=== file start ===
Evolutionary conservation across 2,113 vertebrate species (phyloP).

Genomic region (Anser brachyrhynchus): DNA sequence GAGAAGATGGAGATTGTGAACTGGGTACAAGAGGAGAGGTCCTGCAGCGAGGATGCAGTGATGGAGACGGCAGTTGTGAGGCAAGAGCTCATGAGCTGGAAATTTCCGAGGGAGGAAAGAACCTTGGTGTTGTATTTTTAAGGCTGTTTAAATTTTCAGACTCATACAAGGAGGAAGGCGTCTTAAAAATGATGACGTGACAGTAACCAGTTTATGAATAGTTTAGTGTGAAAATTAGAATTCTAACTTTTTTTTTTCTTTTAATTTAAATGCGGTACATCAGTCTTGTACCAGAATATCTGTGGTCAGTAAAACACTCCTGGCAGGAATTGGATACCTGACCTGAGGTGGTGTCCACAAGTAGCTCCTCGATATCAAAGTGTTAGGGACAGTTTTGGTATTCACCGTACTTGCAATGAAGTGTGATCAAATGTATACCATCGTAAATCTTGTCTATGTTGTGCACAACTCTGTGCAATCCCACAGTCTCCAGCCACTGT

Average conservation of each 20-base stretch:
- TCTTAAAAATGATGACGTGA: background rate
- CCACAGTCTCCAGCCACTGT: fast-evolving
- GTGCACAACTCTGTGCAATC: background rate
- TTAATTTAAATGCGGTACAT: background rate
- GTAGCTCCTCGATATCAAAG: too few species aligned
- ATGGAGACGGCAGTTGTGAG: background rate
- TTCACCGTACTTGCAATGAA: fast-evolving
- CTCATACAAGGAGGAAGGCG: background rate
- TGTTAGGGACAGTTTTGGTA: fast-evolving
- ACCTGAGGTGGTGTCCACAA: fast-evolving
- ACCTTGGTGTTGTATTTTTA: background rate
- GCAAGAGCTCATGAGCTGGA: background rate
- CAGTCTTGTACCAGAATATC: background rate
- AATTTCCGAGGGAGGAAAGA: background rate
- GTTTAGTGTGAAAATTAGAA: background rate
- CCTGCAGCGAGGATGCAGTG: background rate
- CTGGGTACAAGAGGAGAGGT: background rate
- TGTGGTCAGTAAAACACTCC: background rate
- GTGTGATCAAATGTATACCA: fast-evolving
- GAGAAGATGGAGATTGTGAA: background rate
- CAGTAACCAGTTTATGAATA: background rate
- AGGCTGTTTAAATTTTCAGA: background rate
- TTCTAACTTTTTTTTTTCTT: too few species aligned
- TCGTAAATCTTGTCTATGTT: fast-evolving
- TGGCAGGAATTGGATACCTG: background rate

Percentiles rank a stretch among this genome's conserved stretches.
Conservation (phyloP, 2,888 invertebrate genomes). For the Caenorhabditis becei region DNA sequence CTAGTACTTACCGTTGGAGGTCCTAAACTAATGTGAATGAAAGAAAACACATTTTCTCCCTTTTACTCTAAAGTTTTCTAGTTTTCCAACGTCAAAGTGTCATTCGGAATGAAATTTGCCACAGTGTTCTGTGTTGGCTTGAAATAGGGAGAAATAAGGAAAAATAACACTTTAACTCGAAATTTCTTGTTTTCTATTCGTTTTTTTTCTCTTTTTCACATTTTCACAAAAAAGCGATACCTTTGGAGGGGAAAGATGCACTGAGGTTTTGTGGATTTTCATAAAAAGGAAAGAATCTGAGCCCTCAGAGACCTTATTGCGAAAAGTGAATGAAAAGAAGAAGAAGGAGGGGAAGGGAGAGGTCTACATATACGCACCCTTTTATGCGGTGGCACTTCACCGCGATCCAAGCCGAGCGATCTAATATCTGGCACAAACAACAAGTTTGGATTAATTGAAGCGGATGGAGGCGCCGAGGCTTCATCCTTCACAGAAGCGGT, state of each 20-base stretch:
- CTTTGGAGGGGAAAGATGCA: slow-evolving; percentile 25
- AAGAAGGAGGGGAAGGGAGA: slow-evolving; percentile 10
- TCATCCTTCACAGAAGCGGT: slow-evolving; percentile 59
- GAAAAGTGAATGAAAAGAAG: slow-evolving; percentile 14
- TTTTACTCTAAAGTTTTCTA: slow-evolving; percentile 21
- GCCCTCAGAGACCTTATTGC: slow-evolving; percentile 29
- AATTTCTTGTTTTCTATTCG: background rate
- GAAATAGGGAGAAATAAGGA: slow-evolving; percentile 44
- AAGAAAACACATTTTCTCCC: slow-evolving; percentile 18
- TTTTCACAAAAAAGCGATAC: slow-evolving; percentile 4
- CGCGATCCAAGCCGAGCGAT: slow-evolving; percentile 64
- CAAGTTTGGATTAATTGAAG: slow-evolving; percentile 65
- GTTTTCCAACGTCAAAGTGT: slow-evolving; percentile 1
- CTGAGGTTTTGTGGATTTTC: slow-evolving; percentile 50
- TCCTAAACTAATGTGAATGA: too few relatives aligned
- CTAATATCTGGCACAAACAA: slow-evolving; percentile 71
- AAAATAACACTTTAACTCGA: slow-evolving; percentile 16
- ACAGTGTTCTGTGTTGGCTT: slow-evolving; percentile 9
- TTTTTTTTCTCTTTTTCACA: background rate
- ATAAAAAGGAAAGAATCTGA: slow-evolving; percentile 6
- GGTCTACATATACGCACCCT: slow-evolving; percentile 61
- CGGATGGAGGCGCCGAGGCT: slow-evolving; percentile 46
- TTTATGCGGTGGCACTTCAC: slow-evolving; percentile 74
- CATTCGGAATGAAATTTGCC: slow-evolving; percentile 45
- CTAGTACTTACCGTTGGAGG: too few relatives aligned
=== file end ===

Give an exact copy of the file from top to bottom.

Evolutionary conservation across 2,113 vertebrate species (phyloP).

Genomic region (Anser brachyrhynchus): DNA sequence GAGAAGATGGAGATTGTGAACTGGGTACAAGAGGAGAGGTCCTGCAGCGAGGATGCAGTGATGGAGACGGCAGTTGTGAGGCAAGAGCTCATGAGCTGGAAATTTCCGAGGGAGGAAAGAACCTTGGTGTTGTATTTTTAAGGCTGTTTAAATTTTCAGACTCATACAAGGAGGAAGGCGTCTTAAAAATGATGACGTGACAGTAACCAGTTTATGAATAGTTTAGTGTGAAAATTAGAATTCTAACTTTTTTTTTTCTTTTAATTTAAATGCGGTACATCAGTCTTGTACCAGAATATCTGTGGTCAGTAAAACACTCCTGGCAGGAATTGGATACCTGACCTGAGGTGGTGTCCACAAGTAGCTCCTCGATATCAAAGTGTTAGGGACAGTTTTGGTATTCACCGTACTTGCAATGAAGTGTGATCAAATGTATACCATCGTAAATCTTGTCTATGTTGTGCACAACTCTGTGCAATCCCACAGTCTCCAGCCACTGT

Average conservation of each 20-base stretch:
- TCTTAAAAATGATGACGTGA: background rate
- CCACAGTCTCCAGCCACTGT: fast-evolving
- GTGCACAACTCTGTGCAATC: background rate
- TTAATTTAAATGCGGTACAT: background rate
- GTAGCTCCTCGATATCAAAG: too few species aligned
- ATGGAGACGGCAGTTGTGAG: background rate
- TTCACCGTACTTGCAATGAA: fast-evolving
- CTCATACAAGGAGGAAGGCG: background rate
- TGTTAGGGACAGTTTTGGTA: fast-evolving
- ACCTGAGGTGGTGTCCACAA: fast-evolving
- ACCTTGGTGTTGTATTTTTA: background rate
- GCAAGAGCTCATGAGCTGGA: background rate
- CAGTCTTGTACCAGAATATC: background rate
- AATTTCCGAGGGAGGAAAGA: background rate
- GTTTAGTGTGAAAATTAGAA: background rate
- CCTGCAGCGAGGATGCAGTG: background rate
- CTGGGTACAAGAGGAGAGGT: background rate
- TGTGGTCAGTAAAACACTCC: background rate
- GTGTGATCAAATGTATACCA: fast-evolving
- GAGAAGATGGAGATTGTGAA: background rate
- CAGTAACCAGTTTATGAATA: background rate
- AGGCTGTTTAAATTTTCAGA: background rate
- TTCTAACTTTTTTTTTTCTT: too few species aligned
- TCGTAAATCTTGTCTATGTT: fast-evolving
- TGGCAGGAATTGGATACCTG: background rate

Percentiles rank a stretch among this genome's conserved stretches.
Conservation (phyloP, 2,888 invertebrate genomes). For the Caenorhabditis becei region DNA sequence CTAGTACTTACCGTTGGAGGTCCTAAACTAATGTGAATGAAAGAAAACACATTTTCTCCCTTTTACTCTAAAGTTTTCTAGTTTTCCAACGTCAAAGTGTCATTCGGAATGAAATTTGCCACAGTGTTCTGTGTTGGCTTGAAATAGGGAGAAATAAGGAAAAATAACACTTTAACTCGAAATTTCTTGTTTTCTATTCGTTTTTTTTCTCTTTTTCACATTTTCACAAAAAAGCGATACCTTTGGAGGGGAAAGATGCACTGAGGTTTTGTGGATTTTCATAAAAAGGAAAGAATCTGAGCCCTCAGAGACCTTATTGCGAAAAGTGAATGAAAAGAAGAAGAAGGAGGGGAAGGGAGAGGTCTACATATACGCACCCTTTTATGCGGTGGCACTTCACCGCGATCCAAGCCGAGCGATCTAATATCTGGCACAAACAACAAGTTTGGATTAATTGAAGCGGATGGAGGCGCCGAGGCTTCATCCTTCACAGAAGCGGT, state of each 20-base stretch:
- CTTTGGAGGGGAAAGATGCA: slow-evolving; percentile 25
- AAGAAGGAGGGGAAGGGAGA: slow-evolving; percentile 10
- TCATCCTTCACAGAAGCGGT: slow-evolving; percentile 59
- GAAAAGTGAATGAAAAGAAG: slow-evolving; percentile 14
- TTTTACTCTAAAGTTTTCTA: slow-evolving; percentile 21
- GCCCTCAGAGACCTTATTGC: slow-evolving; percentile 29
- AATTTCTTGTTTTCTATTCG: background rate
- GAAATAGGGAGAAATAAGGA: slow-evolving; percentile 44
- AAGAAAACACATTTTCTCCC: slow-evolving; percentile 18
- TTTTCACAAAAAAGCGATAC: slow-evolving; percentile 4
- CGCGATCCAAGCCGAGCGAT: slow-evolving; percentile 64
- CAAGTTTGGATTAATTGAAG: slow-evolving; percentile 65
- GTTTTCCAACGTCAAAGTGT: slow-evolving; percentile 1
- CTGAGGTTTTGTGGATTTTC: slow-evolving; percentile 50
- TCCTAAACTAATGTGAATGA: too few relatives aligned
- CTAATATCTGGCACAAACAA: slow-evolving; percentile 71
- AAAATAACACTTTAACTCGA: slow-evolving; percentile 16
- ACAGTGTTCTGTGTTGGCTT: slow-evolving; percentile 9
- TTTTTTTTCTCTTTTTCACA: background rate
- ATAAAAAGGAAAGAATCTGA: slow-evolving; percentile 6
- GGTCTACATATACGCACCCT: slow-evolving; percentile 61
- CGGATGGAGGCGCCGAGGCT: slow-evolving; percentile 46
- TTTATGCGGTGGCACTTCAC: slow-evolving; percentile 74
- CATTCGGAATGAAATTTGCC: slow-evolving; percentile 45
- CTAGTACTTACCGTTGGAGG: too few relatives aligned